Did anyone think after that first homestand with the reluctant curtain call, we'd be saying National League RBI leader Carlos Beltran? He's #3 in the NL in home runs as well. The move which appeared to be a disaster last year has paid off very well for the Mets, as Beltran has been en fuego this entire month.

Beltran has also been carrying this team through slumps by Delgado, Wright, and the entire starting pitching staff. It is without question that he is head and shoulders above Jose Reyes and David Wright as the Mets' team MVP. While he probably will finish third behind Albert Pujols and (anti-NY media bias) Ryan Howard as the league MVP, he deserves a ton of credit for everything he's done this year.

On the whole, with Beltran's atrocious showing last year, resembling Aaron Rowand more than Andruw Jones, any success this year is a breath of fresh air. Those who whispered he was faking injuries to produce excuses, à là everyone under Art Howe,


The Mets saw the first of their new-look set-up corps tonight.

Six up, six down. Nice work, ChadBrad. Keep it up, Heilman. We need ya, kid.

The loss of Duaner Sanchez, while it obviously won't affect the Mets' chances of making the postseason, could potentially be crippling in the postseason. Heilman's got a chance to step it up in what could be his last few months in a Met uniform.

Should he manage to pitch well, the Mets could try and flip him to start on a young team while moving Henry Owens and Royce Ring into next season's pen.

Another closer-caliber reliever would be nice too. Why?

Because Wagner sucks.

I don't mean that, but he hasn't been the pitcher he was last year and that was pitching in a smaller park on a worse team. I'm not going to really stick a fork in on either side of this, but everyone's human (except RoboLastings, who bleeds Mercury) and Wagner might just be a little more human this year than B.J. Ryan, Jon Papelbon or Mariano Rivera. He's still been the third-best closer in the NL this year, behind two people who we could have signed as free agents last offseason instead of him: Trevor Hoffman and Flash Gordon.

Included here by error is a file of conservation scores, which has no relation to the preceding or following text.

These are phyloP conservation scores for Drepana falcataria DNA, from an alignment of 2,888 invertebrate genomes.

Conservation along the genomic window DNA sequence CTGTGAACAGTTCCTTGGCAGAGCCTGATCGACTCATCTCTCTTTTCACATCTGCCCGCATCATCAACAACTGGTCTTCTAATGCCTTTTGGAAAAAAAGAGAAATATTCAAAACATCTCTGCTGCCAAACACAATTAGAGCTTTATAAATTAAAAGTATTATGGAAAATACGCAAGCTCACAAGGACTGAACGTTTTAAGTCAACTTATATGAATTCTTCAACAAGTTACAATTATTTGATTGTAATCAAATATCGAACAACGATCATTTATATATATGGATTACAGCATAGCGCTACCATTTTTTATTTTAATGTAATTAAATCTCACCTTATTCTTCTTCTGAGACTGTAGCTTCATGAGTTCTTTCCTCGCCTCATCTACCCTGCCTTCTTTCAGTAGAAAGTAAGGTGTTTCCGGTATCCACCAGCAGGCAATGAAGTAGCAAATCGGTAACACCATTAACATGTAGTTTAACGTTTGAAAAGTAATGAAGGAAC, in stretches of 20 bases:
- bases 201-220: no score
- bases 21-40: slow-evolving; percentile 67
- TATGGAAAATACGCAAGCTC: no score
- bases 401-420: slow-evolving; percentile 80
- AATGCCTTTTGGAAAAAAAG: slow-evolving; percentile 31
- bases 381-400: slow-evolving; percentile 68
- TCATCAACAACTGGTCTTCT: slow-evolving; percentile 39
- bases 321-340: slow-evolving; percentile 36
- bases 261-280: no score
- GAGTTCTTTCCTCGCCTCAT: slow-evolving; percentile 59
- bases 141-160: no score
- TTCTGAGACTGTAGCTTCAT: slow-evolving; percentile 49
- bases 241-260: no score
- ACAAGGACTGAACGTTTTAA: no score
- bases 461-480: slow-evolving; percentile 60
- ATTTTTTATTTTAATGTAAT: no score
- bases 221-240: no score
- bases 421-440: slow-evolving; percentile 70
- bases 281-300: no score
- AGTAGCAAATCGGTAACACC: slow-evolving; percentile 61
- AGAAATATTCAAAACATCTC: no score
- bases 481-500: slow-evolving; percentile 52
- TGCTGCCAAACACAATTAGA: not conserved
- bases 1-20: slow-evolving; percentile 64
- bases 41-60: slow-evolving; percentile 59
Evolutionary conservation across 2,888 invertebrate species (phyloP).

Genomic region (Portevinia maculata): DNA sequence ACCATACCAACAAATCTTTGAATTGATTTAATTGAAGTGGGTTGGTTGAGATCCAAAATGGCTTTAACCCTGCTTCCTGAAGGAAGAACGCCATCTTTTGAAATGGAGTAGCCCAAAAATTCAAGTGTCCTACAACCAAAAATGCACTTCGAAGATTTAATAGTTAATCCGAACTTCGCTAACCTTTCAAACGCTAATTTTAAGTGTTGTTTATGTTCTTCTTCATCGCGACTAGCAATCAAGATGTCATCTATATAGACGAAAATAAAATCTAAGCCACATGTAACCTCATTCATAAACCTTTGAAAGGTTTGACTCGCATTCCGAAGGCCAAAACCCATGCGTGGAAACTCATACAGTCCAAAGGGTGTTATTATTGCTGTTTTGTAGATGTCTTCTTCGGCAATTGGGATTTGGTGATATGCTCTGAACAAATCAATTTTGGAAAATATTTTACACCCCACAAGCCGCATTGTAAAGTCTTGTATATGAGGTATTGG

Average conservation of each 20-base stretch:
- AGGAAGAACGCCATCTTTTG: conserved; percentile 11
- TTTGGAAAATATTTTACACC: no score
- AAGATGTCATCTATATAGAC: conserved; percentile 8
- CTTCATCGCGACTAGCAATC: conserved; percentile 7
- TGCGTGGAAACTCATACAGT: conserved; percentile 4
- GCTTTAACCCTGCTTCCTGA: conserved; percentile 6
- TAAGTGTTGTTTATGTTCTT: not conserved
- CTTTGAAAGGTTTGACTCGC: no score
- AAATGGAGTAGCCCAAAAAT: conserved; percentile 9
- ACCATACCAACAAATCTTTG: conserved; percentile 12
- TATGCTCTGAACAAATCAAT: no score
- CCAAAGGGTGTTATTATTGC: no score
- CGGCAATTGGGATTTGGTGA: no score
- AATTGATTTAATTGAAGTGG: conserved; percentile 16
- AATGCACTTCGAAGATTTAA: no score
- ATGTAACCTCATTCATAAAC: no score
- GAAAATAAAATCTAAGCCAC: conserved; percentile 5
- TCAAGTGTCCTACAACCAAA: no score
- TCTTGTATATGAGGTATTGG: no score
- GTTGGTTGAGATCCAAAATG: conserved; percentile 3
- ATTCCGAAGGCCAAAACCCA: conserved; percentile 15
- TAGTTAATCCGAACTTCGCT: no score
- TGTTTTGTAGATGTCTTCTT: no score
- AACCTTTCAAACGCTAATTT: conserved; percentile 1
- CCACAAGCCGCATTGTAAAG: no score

This is a good little aside on the value of insurance runs. When the Marlins got that leadoff man on, the Mets' chances of winning, while still in their favor, decreased dramatically because the lead was one run. I won't blame Carlos Beltran for grounding into a double play with the opportunity to score some more, but the Mets definitely blew a few late chances (Julio, I'm looking your way) and those, maybe even more so than Wagner's, were responsible for the loss.

Tough day. I'm not going to invoke the names of Braden Looper, Armando Benitez or John Franco, but suffice it to say we will all be intently watching what Wagner does in his next few appearances.

It's the friggin Marlins. You can't blow a save against the Marlins. Although I'm ninety-five percent facetious in saying this, the lead is down to 13 games.


Good Met of the Game: Carlos Beltran 2-4, 2B, HR, 2 RBI

Bad Met of the Game: David Wright (0-4, 3 K, 4 LOB)/Billy Wagner (L/BS, .1 IP, 2 ER)

-I think I'm going to keep this feature up. Recommendations for other things?